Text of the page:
EVER SINCE THE ARRIVAL OF THE DIGITAL DARKROOM and its attendant legion of post-production fixes, the world of photography has been pretty evenly divided into “befores” and “afters”, those who prefer to do most of their picture making in-camera and those who prefer to “fix” things after the shutter clicks. Most amateur photography, in the film era, was heavily weighted in favor of the “befores”, since a lot of traditional touch-up technology was economically beyond the reach of many. In the Photoshop era, however, the economic barrier to post-production was shattered, resulting in a more even balance between the two philosophies.

Shoot your black and white images as black and white images, not color shots drained of hue after the fact.

Shoot your black and white images as black and white images, not color shots drained of hue after the fact.

I really see this quarrel as very sharply defined when it comes to black and white photography, with many shooters making most, if not all of their monochromes from shots that were originally color, then desaturated or otherwise manipulated as an afterthought. I prefer to shoot b&ws in-camera, however, for the very simple reason that it gets you thinking in black and white terms, from lighting to composition. It also allows you to benefit from digital’s immediate feedback/playback strengths to shape your shot in the moment. If you’ve worked in mono for a while, and especially if you’ve ever shot on b&w film stock, you are used to seeing the 50 shades of gray that subtly shape the power of an image. More importantly, you realize that black and white is much more than color with the hues sucked out. It’s not a novelty or a gimmick, but a distinct way of seeing.

When you conceive a shot in color, you are shooting according to what serves color well. That means that not all color shots will translate well into grayscale. Fans of the old Superman tv show will recall that, during the series’ early b&w days, George Reeves’ uniform had to be made in various shades of brown so it would “read” correctly in monochrome to viewers who “knew” the suit was red and blue. Cameramen had to plan what would happen when one set of values was used to suggest another.  Tones that give a certain punch to an image may look absolutely dead flat if you simply desaturate for mock-mono from a color shot. And, anyway, there are plenty of ways to pre-program many cameras to adjust the contrast and intensity of a b&w master image, as well as the use of filters (polarizers for instance) that do 90% of the tasks you’d typically try to achieve in Photoshop anyway.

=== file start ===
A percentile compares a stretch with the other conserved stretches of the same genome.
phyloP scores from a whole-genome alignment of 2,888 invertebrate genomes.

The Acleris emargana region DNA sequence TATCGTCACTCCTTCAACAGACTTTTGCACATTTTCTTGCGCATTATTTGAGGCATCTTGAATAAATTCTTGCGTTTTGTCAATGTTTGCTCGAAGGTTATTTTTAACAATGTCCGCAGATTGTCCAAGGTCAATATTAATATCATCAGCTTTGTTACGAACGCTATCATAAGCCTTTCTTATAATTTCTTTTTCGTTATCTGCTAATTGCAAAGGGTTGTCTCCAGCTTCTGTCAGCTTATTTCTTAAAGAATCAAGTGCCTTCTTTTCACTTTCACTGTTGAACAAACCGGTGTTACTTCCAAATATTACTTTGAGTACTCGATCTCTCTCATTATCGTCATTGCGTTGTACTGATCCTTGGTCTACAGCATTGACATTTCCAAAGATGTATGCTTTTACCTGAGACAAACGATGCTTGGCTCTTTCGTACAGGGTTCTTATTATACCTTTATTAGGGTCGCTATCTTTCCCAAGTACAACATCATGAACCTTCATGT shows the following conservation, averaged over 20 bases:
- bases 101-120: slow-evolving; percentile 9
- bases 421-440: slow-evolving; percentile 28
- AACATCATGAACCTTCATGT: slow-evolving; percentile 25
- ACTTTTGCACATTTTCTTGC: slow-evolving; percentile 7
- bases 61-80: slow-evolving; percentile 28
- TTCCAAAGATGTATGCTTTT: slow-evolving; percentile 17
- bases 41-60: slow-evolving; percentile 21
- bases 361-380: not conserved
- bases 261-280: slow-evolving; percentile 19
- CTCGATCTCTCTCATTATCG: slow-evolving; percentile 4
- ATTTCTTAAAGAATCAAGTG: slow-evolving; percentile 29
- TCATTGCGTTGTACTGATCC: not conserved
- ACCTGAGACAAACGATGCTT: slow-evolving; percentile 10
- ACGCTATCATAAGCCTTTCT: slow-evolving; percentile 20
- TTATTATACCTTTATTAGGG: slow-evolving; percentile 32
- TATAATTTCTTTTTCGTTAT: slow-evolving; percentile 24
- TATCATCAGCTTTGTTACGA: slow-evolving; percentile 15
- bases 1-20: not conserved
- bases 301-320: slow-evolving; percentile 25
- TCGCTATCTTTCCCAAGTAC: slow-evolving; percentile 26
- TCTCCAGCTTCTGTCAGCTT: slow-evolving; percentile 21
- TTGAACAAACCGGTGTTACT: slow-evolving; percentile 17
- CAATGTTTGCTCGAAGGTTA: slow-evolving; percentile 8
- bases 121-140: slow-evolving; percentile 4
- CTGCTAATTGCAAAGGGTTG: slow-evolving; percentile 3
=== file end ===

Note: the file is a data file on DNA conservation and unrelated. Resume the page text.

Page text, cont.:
The mid-point compromise would seem to be to take both color and black and white shots of your subjects in-camera, allowing you the option of custom processing at least one image afterward. However, knowing what tonal impact you want before you click the shutter is just easier, and usually more productive. Do your shooting with purpose, on purpose. Making a b&w “version” of a color shot after the fact will likely bake up as half a loaf.